ONStor, the ill-fated maker of data storage equipment for enterprises, has sold to software provider LSI Corporation for about $25 million, a paltry sum compared to the $130 million in venture capital it raised since its founding in 2001.
Signs of trouble arose in April 2008 when the Campbell, Calif., company yanked its IPO filing. At the time, the company said it was going to wait to hit profitability before pursuing a public offering — it seemed like the market was demanding profitability as a prerequisite. Clearly, when the downturn set in, locking up the exit market, these aspirations were swept under the rug.
But even before it started eyeing a potential IPO, ONStor was feeling the crunch of competition in the storage market. Just the year before, several major competitors like 3Par, Compellent, Data Domain and Netazza held successful IPOs only to see their stock prices drop immediately. And this before the economy started to slide. Interest in storage application developers hasn’t picked up since.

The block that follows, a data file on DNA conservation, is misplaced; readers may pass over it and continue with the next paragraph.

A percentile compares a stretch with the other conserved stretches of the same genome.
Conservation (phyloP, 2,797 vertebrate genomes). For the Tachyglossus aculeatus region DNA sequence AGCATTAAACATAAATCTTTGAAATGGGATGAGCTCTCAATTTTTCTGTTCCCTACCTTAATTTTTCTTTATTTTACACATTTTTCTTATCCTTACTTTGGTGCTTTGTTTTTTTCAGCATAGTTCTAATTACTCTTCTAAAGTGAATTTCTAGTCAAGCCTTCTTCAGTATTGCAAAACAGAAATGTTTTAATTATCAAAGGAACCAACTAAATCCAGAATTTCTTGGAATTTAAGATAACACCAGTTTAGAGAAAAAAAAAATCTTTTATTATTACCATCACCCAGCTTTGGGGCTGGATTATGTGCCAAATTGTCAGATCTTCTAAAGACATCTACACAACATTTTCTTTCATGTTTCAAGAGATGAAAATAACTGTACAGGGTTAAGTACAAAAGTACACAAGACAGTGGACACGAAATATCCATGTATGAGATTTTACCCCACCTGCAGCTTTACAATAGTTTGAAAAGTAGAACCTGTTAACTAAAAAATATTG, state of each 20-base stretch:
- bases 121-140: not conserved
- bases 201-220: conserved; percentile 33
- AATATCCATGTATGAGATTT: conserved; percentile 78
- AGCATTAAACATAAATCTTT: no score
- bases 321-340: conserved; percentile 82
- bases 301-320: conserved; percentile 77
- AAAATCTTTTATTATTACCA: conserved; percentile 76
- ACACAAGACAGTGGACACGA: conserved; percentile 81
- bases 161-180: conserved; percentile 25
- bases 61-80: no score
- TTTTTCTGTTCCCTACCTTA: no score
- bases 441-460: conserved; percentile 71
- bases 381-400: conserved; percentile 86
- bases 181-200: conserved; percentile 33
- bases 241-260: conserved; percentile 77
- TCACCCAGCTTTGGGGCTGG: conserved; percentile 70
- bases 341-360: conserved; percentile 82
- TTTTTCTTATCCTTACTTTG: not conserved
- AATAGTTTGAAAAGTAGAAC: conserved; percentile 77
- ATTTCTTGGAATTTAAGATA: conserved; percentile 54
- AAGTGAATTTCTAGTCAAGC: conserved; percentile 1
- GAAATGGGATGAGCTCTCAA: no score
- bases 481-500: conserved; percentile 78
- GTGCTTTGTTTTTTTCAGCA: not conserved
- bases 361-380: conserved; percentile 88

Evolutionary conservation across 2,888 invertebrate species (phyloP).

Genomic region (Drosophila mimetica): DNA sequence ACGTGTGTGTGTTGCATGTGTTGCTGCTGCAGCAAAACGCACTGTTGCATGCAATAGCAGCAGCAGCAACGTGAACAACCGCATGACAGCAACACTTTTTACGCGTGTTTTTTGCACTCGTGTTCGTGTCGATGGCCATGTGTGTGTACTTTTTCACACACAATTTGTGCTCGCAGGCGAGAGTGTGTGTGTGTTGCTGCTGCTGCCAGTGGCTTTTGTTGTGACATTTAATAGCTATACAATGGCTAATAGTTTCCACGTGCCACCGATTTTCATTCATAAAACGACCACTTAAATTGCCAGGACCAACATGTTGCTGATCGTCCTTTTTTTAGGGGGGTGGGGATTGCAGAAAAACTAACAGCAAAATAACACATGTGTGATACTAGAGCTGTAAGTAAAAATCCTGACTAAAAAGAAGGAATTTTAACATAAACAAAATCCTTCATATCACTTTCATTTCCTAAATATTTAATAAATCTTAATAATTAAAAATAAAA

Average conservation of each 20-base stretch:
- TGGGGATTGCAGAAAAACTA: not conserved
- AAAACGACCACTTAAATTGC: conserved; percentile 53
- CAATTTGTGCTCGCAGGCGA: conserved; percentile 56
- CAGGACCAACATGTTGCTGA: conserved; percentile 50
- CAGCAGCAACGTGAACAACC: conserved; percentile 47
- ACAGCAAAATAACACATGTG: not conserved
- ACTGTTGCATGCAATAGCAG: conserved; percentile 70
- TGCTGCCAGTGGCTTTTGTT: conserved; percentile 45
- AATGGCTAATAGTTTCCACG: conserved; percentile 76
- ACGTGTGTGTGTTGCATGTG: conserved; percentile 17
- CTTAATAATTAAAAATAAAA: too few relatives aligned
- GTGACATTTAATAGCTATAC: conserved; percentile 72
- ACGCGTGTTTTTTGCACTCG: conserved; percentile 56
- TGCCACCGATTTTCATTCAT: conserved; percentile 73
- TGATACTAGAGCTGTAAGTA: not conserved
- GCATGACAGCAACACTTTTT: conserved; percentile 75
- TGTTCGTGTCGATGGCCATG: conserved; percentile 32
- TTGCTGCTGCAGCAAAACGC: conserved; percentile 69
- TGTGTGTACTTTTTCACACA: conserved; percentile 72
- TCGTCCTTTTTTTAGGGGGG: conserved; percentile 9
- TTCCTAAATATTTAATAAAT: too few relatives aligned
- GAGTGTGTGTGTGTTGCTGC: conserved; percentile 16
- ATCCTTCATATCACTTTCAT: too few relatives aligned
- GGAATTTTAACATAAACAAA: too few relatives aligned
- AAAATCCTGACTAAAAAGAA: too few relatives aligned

All of these factors probably contributed to the company’s low acquisition price. The bargain deal certainly makes sense on LSI’s side — the buy could go a long way toward strengthening its market presence and competitive edge. With ONStor’s technology in hand, it could rival network storage offerings from IBM and NetApp.
How exactly LSI plans to capitalize on the deal has not been disclosed, but it’s expected to reveal more during its earnings announcement next week.
VentureBeat's mission is to be a digital town square for technical decision-makers to gain knowledge about transformative enterprise technology and transact. Learn more about membership.